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, and then to exploit a freedom of movement denied any rebellious parties. Accordingly, the great cities were linked with military cantonments, escorts were provided for railway construction gangs, 9 and provision was made to bolster the security of railway lines, bridges, tunnels and stations. While such measures were imperative on politically sensitive routes, such as the Amritsar-Delhi railway, and on key facilities like

in Engines for empire
The short history of Indian doctors in the Colonial Medical Service, British East Africa

construction project in the region, the Uganda Railway – stretching from the coastal city of Mombasa to the edges of inland Lake Victoria. 15 At the formation of the IBEAC the directors had positioned themselves on this issue: The question of immigration from India appears to the Directors to be of great importance, with a view to

in Beyond the state
Missions, the colonial state and constructing a health system in colonial Tanganyika

expansion of missions in Tanganyika, spreading out from the littoral in the second half of the nineteenth century, mission stations remained isolated from one another. Lacking a single forum in which they could pool experiences and aspirations, belonging to different faith traditions and coming from a range of European and North American countries, missions operated as the largely individual, atomised units

in Beyond the state

and facilities came under attack. In June, supporters of the Maulvi Liaquat Alia, who had proclaimed a jihad against the Christians, destroyed a station, a locomotive and carriage shops in the Allahabad district. At Barawi, some 37 km distant, railway staff and their families took refuge in a dry water tanks and held off attacks from rebels for over thirty hours before relief arrived from Allahabad. Even more dramatically an engineer

in Engines for empire
The South African War, 1899–1902

illustrious citizen, Cecil J. Rhodes, and its railway connection over 1,041 km to Cape Town. Although the town had prepared elaborate defences, large numbers of refugees fleeing from the Boer republics became trapped in Kimberley, and so the local railway manager sought to boost the store of foodstuffs by retrieving a large consignment of flour from the nearby Modder River station. As one of the refugees, J. Fred Byrne, a former rugby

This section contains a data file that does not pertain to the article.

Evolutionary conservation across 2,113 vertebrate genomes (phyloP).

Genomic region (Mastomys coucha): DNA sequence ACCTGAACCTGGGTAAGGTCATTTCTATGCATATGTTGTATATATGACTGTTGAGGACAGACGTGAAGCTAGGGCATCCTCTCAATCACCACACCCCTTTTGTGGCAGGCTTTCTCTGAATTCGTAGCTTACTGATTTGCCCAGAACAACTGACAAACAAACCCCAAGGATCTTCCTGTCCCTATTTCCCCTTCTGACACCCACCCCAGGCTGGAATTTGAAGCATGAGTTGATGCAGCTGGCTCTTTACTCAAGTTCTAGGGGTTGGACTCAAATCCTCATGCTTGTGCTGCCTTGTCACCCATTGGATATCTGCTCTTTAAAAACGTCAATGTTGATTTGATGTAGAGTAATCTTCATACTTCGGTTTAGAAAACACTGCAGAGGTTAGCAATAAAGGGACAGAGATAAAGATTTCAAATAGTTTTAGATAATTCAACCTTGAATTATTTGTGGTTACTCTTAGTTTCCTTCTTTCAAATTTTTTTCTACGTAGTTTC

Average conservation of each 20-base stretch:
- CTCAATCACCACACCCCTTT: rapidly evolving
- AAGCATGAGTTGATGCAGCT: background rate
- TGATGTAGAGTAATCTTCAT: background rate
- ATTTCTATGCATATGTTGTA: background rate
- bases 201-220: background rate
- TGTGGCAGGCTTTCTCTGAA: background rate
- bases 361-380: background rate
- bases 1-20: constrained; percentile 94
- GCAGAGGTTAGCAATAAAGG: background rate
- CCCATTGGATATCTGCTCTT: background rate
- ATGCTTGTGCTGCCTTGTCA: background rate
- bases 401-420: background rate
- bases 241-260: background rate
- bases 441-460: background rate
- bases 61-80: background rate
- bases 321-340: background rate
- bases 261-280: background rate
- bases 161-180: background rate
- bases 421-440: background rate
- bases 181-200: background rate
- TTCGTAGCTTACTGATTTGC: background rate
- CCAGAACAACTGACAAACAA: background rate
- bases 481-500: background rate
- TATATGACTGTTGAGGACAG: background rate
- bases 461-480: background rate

in Engines for empire

run more trains per day because they possessed a greater proportion of double-track lines, more rolling stock, and a larger capacity (for unloading) at their railway stations. Elements of their forces actually reached the frontier first in July 1870 but, as the French tried to save time by combining mobilization and concentration, massive confusion ensued. The Prussians and the armies of the southern German states had

in Engines for empire
Abstract only
The army and railways

relatively rapid penetration by the military and/or the police. Yet railway movements were hardly a panacea. As the Horse Guards began moving larger bodies of soldiers by rail, often from the southern counties to the Midlands and the northern counties, the railway stations became the focal point for demonstrations, and the track and property of the railway companies became targets for attack. On 13 August 1842, when 700 Grenadier Guardsmen and

in Engines for empire
Abstract only
Railways and the preparation for war, 1914

which the railway arrangements of France in 1870 had descended into chaos by comparison with the ‘stringent regulations’ employed by the Germans. In time of war, reckoned Girouard, paramount authority had to reside with a director of railways and his associates in their particular stations or districts. ‘Civil railway officials’, he observed, ‘have been heard to say that attacks by the enemy on the line are not nearly so

in Engines for empire

Bank Holidays Act (1871), when rail companies had so much civilian traffic that they could refuse to convey the volunteers. Yet special arrangements were still made, not least in Scotland, where the marches of volunteers to railway stations, their assembly at those stations and their subsequent return often proved memorable occasions, reviving displays of popular enthusiasm for the volunteer movement. Brigadier J. H. A

in Engines for empire

this data, though, concealed the extraordinary vulnerability of the railhead as it pressed forward across a desolate and barren landscape under the ceaseless pressure of a tropical sun. The canvas town of 2,500 inhabitants, complete with station, stores, canteen, post office, telegraph office and a reserve of 10,000 gallons of water, depended entirely upon a single railway track to survive and function. Every morning a

in Engines for empire